Bad War
By Charley Reese

North Korea might be planning to launch a war against South Korea and take control of the peninsula while the U.S. military is tied up in the Iraq business.
In the first place, unification by force has always been the basic policy of North Korea, and this policy has dictated North Korea's force structure. In the second place, the economic situation might have reached the point where war is preferable. If the above is true, then President George Bush has played right into the hands of Kim Jong Il, the diminutive dictator who's about 500 times smarter and a 1,000 times more dangerous than Saddam Hussein.
North Korea's military plans contemplate, among other things, the complete destruction of Seoul, South Korea, in six minutes. Yes, that's minutes. Apparently, North Korea has the capability of launching a concentrated, massive artillery barrage like the world has never seen. It has missiles that can reach American bases in Japan and Okinawa. It has plans to use suicide planes to attack American ships. The strategy is to take the southern half of the peninsula before American forces can respond in enough strength to stop North Korea. And, of course, it might have nuclear warheads.
It is always important to remember that people act on the basis of what they believe to be true, whether it is in fact true or not. And the North Koreans believe that their blitzkrieg tactics, combined with their 100,000 special-ops forces, can take the peninsula. Whether that's true or not, nearly a million people could die in the process of finding out.
The North Koreas have been studying us. They learned from Kosovo how reluctant we are to lose lives. They learned from the first Gulf War and the buildup for the second Gulf War how very long it takes us to get our forces in place for an attack. And I doubt they believe the Pentagon's heifer dust that the United States can fight two wars simultaneously.
North Korea has 996,000 ground forces; 3,800 tanks; 2,270 armored personnel carriers; and 11,200 pieces of artillery, a high percentage of which is mechanized. It has 100,000 special forces; 430 combat ships, including 40 submarines; and 1,670 aircraft, most of them obsolete, though that won't matter if they are used as flying suicide bombers. I don't know how many missiles they have, but it's a lot more than Iraq possesses by the several hundreds.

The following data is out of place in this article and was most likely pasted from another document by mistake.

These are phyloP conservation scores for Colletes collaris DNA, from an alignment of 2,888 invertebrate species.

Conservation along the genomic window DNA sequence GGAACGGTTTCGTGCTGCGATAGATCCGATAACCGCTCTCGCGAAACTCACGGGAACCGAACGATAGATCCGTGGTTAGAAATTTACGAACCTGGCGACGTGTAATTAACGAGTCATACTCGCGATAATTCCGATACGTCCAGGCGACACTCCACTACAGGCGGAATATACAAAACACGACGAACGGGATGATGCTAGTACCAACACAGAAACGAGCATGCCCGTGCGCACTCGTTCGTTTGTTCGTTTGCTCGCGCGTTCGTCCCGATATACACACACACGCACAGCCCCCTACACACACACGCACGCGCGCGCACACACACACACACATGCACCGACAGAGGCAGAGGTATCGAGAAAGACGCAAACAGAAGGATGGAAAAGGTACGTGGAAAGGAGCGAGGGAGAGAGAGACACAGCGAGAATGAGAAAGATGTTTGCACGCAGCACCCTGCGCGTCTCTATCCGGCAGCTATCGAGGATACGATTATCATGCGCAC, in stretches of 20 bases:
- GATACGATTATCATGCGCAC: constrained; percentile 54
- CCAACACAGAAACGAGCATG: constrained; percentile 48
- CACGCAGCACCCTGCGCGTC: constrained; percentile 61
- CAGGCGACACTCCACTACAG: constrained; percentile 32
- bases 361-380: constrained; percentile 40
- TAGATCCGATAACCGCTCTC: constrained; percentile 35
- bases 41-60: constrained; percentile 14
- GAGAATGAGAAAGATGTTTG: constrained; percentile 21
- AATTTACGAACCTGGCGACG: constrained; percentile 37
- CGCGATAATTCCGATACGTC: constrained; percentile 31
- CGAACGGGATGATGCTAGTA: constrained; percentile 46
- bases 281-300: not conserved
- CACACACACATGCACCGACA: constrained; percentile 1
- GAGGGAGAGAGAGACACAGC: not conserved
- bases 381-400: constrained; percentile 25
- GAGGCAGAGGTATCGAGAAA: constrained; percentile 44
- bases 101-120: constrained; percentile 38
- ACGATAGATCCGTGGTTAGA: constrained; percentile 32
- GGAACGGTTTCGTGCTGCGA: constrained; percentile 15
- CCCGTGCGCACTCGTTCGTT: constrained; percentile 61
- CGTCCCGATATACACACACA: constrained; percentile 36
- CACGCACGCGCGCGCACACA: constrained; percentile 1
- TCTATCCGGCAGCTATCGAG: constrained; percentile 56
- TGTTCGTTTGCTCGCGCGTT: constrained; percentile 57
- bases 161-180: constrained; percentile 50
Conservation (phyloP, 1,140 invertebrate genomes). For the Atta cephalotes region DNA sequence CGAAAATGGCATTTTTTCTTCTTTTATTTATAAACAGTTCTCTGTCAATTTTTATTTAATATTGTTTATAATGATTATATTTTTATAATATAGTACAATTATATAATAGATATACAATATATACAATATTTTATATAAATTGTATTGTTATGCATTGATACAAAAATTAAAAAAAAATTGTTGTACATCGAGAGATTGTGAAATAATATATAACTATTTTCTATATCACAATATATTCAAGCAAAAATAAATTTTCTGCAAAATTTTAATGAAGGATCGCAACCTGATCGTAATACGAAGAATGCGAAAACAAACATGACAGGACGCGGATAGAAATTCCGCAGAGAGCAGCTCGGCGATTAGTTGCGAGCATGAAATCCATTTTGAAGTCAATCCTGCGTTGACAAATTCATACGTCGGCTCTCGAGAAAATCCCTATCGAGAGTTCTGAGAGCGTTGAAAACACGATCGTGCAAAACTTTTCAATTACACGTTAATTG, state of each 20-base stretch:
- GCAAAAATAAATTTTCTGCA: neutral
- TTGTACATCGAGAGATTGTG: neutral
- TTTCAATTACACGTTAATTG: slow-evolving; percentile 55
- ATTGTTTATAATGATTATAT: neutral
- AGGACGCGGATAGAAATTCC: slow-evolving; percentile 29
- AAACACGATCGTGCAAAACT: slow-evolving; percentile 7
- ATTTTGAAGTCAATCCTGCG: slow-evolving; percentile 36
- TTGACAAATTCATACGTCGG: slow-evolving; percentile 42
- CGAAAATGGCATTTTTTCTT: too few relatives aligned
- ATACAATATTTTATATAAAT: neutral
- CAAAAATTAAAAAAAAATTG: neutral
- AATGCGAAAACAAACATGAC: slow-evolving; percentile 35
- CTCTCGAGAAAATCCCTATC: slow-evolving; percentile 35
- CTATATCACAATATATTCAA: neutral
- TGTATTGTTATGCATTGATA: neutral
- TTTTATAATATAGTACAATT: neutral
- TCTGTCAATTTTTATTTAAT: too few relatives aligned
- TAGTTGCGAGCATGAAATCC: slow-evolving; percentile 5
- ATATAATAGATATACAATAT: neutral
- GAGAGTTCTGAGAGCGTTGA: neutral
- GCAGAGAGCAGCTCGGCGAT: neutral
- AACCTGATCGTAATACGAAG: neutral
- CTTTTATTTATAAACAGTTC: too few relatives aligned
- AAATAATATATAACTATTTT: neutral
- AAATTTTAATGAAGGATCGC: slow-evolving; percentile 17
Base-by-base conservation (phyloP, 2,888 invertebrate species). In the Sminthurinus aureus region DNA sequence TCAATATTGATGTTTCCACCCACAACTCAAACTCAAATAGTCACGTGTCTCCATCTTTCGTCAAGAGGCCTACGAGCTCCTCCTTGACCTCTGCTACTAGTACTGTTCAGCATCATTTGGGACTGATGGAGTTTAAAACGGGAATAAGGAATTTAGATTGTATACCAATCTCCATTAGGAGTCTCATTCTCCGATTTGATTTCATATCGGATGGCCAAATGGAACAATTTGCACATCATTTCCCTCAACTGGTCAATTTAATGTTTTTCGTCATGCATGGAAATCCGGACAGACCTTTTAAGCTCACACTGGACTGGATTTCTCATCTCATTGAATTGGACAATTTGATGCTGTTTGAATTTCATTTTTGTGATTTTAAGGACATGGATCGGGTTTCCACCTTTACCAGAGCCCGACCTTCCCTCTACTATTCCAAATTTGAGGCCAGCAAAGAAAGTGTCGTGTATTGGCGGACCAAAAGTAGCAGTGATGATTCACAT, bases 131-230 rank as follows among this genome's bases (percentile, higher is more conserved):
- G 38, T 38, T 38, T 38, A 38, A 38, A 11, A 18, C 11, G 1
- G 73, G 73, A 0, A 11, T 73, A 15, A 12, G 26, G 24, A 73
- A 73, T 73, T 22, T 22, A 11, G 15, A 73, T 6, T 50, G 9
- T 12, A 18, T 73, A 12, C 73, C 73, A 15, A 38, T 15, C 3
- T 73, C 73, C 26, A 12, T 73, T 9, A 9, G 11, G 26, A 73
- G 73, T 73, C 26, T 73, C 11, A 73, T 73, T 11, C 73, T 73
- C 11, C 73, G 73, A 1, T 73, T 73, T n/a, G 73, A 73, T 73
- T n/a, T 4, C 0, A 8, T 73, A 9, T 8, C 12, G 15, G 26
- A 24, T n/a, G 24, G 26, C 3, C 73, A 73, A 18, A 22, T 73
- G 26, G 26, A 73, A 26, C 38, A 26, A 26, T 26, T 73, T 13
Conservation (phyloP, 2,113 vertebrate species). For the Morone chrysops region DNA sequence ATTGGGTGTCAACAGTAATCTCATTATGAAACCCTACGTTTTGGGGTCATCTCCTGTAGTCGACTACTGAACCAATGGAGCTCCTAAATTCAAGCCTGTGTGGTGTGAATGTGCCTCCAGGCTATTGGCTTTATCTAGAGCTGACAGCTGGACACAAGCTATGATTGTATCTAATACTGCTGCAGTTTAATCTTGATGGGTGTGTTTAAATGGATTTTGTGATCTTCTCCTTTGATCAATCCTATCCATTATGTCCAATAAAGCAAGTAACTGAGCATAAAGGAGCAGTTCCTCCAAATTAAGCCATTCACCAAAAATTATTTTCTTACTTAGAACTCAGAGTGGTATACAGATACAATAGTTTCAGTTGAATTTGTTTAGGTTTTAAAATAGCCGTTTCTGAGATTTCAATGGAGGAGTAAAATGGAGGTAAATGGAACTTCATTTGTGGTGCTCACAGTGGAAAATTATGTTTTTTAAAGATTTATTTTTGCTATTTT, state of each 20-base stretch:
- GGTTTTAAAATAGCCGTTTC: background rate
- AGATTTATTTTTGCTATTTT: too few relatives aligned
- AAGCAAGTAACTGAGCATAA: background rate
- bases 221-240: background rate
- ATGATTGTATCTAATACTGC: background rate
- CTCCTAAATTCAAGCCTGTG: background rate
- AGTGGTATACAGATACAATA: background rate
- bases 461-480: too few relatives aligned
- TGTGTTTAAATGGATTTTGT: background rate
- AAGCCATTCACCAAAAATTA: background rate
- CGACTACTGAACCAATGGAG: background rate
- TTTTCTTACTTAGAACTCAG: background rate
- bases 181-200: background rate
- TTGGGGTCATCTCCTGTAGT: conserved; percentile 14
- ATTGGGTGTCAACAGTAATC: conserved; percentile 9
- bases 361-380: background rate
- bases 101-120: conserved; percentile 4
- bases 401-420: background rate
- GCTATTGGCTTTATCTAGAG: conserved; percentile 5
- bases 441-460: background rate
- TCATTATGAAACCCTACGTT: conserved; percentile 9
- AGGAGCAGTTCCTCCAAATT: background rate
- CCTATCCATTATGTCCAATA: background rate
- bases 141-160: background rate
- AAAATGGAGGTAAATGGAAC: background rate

Because they have planned from the beginning on a surprise attack, 60 percent of their forces are forward deployed, which means the attack could be launched without the telltale buildup that would tip us off. All North Korea needs to do is issue the order, and boom, the war starts. Unlike Iraq, which is helpless, North Korea will not give us the luxury of time for extensive plans, conferences and the sluggish movement of troops and equipment.
My guess would be that Kim Jong Il would wait until Bush launches his attack against Iraq and then strike. There is no telling how Bush and his chicken hawks will react. They might panic and start tossing nukes, in which case we then have to wonder what will be the reaction of China and Russia. You can bet the family car that North Korea is much more prepared to receive nuclear hits than either the Japanese or we are. Little Kim Jong Il might not be blowing smoke when he talks about the Third World War.
The trouble with President Bush is that he likes to run off at the mouth. He's forgotten that Teddy Roosevelt, a real man, said, "Speak softly but carry a big stick." What did Bush think the reaction would be when he said he "loathed" the North Korean leader, that North Korea was part of the "axis of evil," that the United States would henceforth use pre-emptive attacks and nuclear weapons on non-nuclear states it deemed possible future threats? Well, the man he loathes might be about to show him. As any Korean War vet can attest, the North Koreans know how to fight.
© 2002 by King Features Syndicate, Inc.



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